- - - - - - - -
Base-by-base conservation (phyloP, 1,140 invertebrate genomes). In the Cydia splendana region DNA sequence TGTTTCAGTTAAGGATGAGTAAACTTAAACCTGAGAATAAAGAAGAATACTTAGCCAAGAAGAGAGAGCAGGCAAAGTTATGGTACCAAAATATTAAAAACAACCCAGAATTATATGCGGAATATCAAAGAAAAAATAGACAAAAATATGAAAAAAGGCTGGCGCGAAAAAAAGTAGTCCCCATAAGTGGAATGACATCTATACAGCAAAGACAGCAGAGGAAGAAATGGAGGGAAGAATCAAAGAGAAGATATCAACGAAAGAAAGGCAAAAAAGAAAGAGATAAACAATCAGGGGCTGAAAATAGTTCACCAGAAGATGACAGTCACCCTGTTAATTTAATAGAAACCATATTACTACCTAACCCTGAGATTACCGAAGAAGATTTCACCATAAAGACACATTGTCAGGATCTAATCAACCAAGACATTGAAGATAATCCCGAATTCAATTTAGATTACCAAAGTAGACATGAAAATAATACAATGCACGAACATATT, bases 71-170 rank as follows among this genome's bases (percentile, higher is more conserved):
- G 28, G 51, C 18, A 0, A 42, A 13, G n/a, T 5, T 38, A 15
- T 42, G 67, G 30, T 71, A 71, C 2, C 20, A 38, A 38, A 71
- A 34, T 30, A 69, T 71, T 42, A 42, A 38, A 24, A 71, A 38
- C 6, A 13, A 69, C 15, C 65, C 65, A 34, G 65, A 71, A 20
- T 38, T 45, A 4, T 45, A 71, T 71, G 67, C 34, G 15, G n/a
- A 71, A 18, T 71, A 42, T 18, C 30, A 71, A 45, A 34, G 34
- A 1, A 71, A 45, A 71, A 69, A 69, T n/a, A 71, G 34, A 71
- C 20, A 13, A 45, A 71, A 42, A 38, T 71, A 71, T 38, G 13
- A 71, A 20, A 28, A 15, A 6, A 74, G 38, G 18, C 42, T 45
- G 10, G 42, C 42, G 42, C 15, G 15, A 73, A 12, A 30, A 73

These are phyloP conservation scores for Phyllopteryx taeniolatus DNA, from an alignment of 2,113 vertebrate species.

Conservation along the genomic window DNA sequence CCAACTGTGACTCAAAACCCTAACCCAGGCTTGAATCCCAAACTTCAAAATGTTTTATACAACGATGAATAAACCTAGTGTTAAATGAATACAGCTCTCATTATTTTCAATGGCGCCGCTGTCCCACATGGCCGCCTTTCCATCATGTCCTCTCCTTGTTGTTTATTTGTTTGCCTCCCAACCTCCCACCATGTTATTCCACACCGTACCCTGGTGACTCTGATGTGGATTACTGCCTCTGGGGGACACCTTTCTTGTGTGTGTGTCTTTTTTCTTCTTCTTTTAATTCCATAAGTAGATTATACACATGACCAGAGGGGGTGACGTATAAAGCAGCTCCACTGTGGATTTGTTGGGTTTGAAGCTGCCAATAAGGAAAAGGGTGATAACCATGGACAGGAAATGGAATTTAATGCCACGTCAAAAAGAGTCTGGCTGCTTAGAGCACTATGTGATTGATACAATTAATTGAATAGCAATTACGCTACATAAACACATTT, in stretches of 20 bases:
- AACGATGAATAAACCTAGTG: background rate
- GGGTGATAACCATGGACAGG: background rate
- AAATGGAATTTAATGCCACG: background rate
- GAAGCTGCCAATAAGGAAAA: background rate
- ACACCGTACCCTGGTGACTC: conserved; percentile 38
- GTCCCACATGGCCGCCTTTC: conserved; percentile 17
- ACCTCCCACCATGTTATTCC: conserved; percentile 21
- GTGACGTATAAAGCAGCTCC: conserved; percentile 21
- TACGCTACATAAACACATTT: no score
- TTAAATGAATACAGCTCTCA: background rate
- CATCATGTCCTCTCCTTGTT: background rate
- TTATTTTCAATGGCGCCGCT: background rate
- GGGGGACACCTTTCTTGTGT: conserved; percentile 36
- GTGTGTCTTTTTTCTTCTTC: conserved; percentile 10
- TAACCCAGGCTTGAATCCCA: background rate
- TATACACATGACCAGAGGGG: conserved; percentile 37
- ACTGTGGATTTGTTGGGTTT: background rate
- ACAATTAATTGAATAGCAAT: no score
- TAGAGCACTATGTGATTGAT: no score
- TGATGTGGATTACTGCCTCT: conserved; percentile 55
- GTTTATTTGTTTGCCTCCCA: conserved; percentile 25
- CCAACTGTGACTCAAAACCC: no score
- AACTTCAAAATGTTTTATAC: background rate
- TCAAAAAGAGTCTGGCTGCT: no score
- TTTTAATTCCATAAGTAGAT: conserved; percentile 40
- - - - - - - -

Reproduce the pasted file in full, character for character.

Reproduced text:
Base-by-base conservation (phyloP, 1,140 invertebrate genomes). In the Cydia splendana region DNA sequence TGTTTCAGTTAAGGATGAGTAAACTTAAACCTGAGAATAAAGAAGAATACTTAGCCAAGAAGAGAGAGCAGGCAAAGTTATGGTACCAAAATATTAAAAACAACCCAGAATTATATGCGGAATATCAAAGAAAAAATAGACAAAAATATGAAAAAAGGCTGGCGCGAAAAAAAGTAGTCCCCATAAGTGGAATGACATCTATACAGCAAAGACAGCAGAGGAAGAAATGGAGGGAAGAATCAAAGAGAAGATATCAACGAAAGAAAGGCAAAAAAGAAAGAGATAAACAATCAGGGGCTGAAAATAGTTCACCAGAAGATGACAGTCACCCTGTTAATTTAATAGAAACCATATTACTACCTAACCCTGAGATTACCGAAGAAGATTTCACCATAAAGACACATTGTCAGGATCTAATCAACCAAGACATTGAAGATAATCCCGAATTCAATTTAGATTACCAAAGTAGACATGAAAATAATACAATGCACGAACATATT, bases 71-170 rank as follows among this genome's bases (percentile, higher is more conserved):
- G 28, G 51, C 18, A 0, A 42, A 13, G n/a, T 5, T 38, A 15
- T 42, G 67, G 30, T 71, A 71, C 2, C 20, A 38, A 38, A 71
- A 34, T 30, A 69, T 71, T 42, A 42, A 38, A 24, A 71, A 38
- C 6, A 13, A 69, C 15, C 65, C 65, A 34, G 65, A 71, A 20
- T 38, T 45, A 4, T 45, A 71, T 71, G 67, C 34, G 15, G n/a
- A 71, A 18, T 71, A 42, T 18, C 30, A 71, A 45, A 34, G 34
- A 1, A 71, A 45, A 71, A 69, A 69, T n/a, A 71, G 34, A 71
- C 20, A 13, A 45, A 71, A 42, A 38, T 71, A 71, T 38, G 13
- A 71, A 20, A 28, A 15, A 6, A 74, G 38, G 18, C 42, T 45
- G 10, G 42, C 42, G 42, C 15, G 15, A 73, A 12, A 30, A 73

These are phyloP conservation scores for Phyllopteryx taeniolatus DNA, from an alignment of 2,113 vertebrate species.

Conservation along the genomic window DNA sequence CCAACTGTGACTCAAAACCCTAACCCAGGCTTGAATCCCAAACTTCAAAATGTTTTATACAACGATGAATAAACCTAGTGTTAAATGAATACAGCTCTCATTATTTTCAATGGCGCCGCTGTCCCACATGGCCGCCTTTCCATCATGTCCTCTCCTTGTTGTTTATTTGTTTGCCTCCCAACCTCCCACCATGTTATTCCACACCGTACCCTGGTGACTCTGATGTGGATTACTGCCTCTGGGGGACACCTTTCTTGTGTGTGTGTCTTTTTTCTTCTTCTTTTAATTCCATAAGTAGATTATACACATGACCAGAGGGGGTGACGTATAAAGCAGCTCCACTGTGGATTTGTTGGGTTTGAAGCTGCCAATAAGGAAAAGGGTGATAACCATGGACAGGAAATGGAATTTAATGCCACGTCAAAAAGAGTCTGGCTGCTTAGAGCACTATGTGATTGATACAATTAATTGAATAGCAATTACGCTACATAAACACATTT, in stretches of 20 bases:
- AACGATGAATAAACCTAGTG: background rate
- GGGTGATAACCATGGACAGG: background rate
- AAATGGAATTTAATGCCACG: background rate
- GAAGCTGCCAATAAGGAAAA: background rate
- ACACCGTACCCTGGTGACTC: conserved; percentile 38
- GTCCCACATGGCCGCCTTTC: conserved; percentile 17
- ACCTCCCACCATGTTATTCC: conserved; percentile 21
- GTGACGTATAAAGCAGCTCC: conserved; percentile 21
- TACGCTACATAAACACATTT: no score
- TTAAATGAATACAGCTCTCA: background rate
- CATCATGTCCTCTCCTTGTT: background rate
- TTATTTTCAATGGCGCCGCT: background rate
- GGGGGACACCTTTCTTGTGT: conserved; percentile 36
- GTGTGTCTTTTTTCTTCTTC: conserved; percentile 10
- TAACCCAGGCTTGAATCCCA: background rate
- TATACACATGACCAGAGGGG: conserved; percentile 37
- ACTGTGGATTTGTTGGGTTT: background rate
- ACAATTAATTGAATAGCAAT: no score
- TAGAGCACTATGTGATTGAT: no score
- TGATGTGGATTACTGCCTCT: conserved; percentile 55
- GTTTATTTGTTTGCCTCCCA: conserved; percentile 25
- CCAACTGTGACTCAAAACCC: no score
- AACTTCAAAATGTTTTATAC: background rate
- TCAAAAAGAGTCTGGCTGCT: no score
- TTTTAATTCCATAAGTAGAT: conserved; percentile 40